As much as I love taking him places with us, I need to understand that there are others afraid of him. After all, his head is up to my hip. Yep, a big boy! That thing behind him is a tile cutter, so you can judge his size.
Ok, that said, this is from the ADA
Q4. If someone's dog calms them when having an anxiety attack, does this qualify it as a service animal?
A. It depends. The ADA makes a distinction between psychiatric service animals and emotional support animals. If the dog has been trained to sense that an anxiety attack is about to happen and take a specific action to help avoid the attack or lessen its impact, that would qualify as a service animal. However, if the dog's mere presence provides comfort, that would not be considered a service animal under the ADA.
Q5. Does the ADA require service animals to be professionally trained?
A. No. People with disabilities have the right to train the dog themselves and are not required to use a professional service dog training program.
Q6. Are service-animals-in-training considered service animals under the ADA?
A. No. Under the ADA, the dog must already be trained before it can be taken into public places. However, some State or local laws cover animals that are still in training.
This is your right and your obligation.
Ohio veteran cited for bringing his service dog to VA hospital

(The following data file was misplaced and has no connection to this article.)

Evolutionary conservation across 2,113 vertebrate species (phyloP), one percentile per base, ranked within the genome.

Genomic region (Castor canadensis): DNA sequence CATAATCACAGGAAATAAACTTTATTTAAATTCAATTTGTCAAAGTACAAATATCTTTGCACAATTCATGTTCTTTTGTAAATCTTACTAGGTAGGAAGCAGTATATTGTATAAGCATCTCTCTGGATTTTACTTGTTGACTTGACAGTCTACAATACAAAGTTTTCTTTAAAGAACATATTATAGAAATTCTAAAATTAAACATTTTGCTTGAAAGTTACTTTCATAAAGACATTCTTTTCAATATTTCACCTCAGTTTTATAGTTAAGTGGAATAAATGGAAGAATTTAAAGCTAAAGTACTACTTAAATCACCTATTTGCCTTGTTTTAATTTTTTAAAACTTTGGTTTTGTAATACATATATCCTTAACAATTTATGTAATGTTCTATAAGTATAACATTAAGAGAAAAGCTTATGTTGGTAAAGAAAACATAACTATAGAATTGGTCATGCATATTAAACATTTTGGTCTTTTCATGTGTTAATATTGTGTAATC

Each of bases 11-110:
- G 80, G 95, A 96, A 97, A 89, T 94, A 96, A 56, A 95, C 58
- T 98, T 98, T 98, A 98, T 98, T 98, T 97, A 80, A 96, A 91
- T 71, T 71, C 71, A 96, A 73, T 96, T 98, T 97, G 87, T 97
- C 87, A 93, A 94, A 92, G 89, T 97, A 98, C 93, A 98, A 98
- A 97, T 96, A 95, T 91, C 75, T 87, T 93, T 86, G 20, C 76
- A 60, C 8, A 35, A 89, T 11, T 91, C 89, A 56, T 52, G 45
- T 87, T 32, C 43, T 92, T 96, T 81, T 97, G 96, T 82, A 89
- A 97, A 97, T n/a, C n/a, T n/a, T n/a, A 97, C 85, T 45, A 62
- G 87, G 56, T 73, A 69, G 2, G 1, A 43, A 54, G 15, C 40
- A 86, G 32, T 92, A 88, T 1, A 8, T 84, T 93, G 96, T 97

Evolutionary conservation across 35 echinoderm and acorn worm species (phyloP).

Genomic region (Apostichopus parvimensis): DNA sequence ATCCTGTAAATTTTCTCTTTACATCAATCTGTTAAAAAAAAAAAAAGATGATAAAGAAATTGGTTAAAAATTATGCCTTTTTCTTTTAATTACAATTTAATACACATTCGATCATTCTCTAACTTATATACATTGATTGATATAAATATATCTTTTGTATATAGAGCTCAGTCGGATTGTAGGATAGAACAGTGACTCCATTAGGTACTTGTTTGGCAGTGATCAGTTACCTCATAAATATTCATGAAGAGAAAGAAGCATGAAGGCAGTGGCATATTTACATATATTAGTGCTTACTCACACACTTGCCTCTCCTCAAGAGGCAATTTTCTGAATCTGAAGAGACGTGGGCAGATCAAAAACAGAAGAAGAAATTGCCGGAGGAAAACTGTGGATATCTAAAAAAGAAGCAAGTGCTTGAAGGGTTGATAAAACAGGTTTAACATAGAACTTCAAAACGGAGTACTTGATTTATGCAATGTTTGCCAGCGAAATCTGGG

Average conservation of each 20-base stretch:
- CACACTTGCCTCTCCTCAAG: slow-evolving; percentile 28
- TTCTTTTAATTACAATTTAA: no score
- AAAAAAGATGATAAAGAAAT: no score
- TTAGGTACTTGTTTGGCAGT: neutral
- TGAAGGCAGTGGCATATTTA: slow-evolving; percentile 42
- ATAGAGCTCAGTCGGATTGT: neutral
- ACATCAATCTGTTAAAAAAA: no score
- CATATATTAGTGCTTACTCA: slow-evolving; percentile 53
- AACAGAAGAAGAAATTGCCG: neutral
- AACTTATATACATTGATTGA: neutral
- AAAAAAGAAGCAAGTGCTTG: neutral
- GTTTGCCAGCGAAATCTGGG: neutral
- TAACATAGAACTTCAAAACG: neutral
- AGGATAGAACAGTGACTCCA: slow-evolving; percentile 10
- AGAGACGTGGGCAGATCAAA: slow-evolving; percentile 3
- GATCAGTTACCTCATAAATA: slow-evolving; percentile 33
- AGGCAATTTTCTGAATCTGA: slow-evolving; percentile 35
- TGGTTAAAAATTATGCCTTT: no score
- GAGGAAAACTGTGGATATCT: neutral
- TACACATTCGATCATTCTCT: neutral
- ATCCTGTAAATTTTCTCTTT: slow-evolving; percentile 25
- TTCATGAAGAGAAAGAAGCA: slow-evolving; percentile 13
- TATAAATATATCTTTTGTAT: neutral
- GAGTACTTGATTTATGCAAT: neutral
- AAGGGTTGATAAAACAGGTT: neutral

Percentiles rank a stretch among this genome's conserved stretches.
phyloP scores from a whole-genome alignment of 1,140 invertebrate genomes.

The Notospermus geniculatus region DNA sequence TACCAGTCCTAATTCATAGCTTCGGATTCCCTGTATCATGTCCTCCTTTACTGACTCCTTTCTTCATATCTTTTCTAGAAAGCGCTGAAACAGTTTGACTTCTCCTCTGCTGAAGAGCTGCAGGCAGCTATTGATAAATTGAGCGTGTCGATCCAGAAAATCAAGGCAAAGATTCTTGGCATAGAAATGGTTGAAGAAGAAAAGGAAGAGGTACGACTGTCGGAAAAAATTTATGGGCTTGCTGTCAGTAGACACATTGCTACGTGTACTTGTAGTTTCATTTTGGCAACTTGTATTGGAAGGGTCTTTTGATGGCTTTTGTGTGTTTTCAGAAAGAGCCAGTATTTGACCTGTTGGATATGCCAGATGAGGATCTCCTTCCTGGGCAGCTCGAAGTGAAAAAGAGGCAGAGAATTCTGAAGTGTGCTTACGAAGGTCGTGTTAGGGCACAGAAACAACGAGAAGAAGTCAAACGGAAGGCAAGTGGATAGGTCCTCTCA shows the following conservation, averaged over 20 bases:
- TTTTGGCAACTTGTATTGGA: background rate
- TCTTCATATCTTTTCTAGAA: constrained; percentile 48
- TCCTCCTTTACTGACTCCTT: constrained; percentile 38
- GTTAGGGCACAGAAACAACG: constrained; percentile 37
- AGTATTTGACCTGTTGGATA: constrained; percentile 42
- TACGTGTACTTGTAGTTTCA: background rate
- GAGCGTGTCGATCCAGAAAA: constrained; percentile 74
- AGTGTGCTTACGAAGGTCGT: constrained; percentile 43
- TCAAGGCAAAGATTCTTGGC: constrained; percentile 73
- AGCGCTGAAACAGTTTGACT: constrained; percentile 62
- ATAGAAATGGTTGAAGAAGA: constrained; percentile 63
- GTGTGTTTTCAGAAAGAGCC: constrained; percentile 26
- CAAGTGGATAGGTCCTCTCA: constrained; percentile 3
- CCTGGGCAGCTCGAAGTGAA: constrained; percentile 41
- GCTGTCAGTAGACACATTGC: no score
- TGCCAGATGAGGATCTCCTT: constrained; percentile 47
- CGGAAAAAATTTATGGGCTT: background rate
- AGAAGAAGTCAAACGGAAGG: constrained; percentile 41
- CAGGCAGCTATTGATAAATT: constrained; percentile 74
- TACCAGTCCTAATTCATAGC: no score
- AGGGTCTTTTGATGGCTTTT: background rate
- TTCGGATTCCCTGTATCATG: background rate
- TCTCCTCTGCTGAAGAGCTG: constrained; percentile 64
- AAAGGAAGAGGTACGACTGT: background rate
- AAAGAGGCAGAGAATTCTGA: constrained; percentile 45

By: NBC4 Staff
Updated: May 20, 2018
CINCINNATI (WCMH) - A military veteran in Ohio has a service dog to help him deal with his PTSD, but the vet got in legal trouble when he brought the dog with him to a VA hospital.
Brandon Rimmer calls his 4-month-old lab Old Glory his service dog for post-traumatic stress disorder.
"The dog is a medical necessity. I'm covered by the ADA," he said.
Rimmer was a K-9 handler in the Air Force. He served two combat tours in explosive detection.
"You can't adjust back to civilian life. You can't explain it unless you've experienced it."
When Rimmer was admitted to the Cincinnati VA hospital for tests Wednesday, Old Glory went with him.
But, that resulted in the VA Police issuing a citation to federal court.
"My PTSD service dog, it's not recognized by the VA," he said. "It's recognized by the ADA, but it's not recognized by the VA. So, I'm in violation of federal law."
Cincinnati VA police chief David Bartos told WCPO he believes the dog is a puppy, not a service animal trained to perform tasks for the disabled.
"Emotional support is not a task," Bartos said, citing national VA guidelines.
That's where things get confusing. ADA guidelines say a service animal can be used to calm people with PTSD.
Different federal agencies have differing regulations.
read more here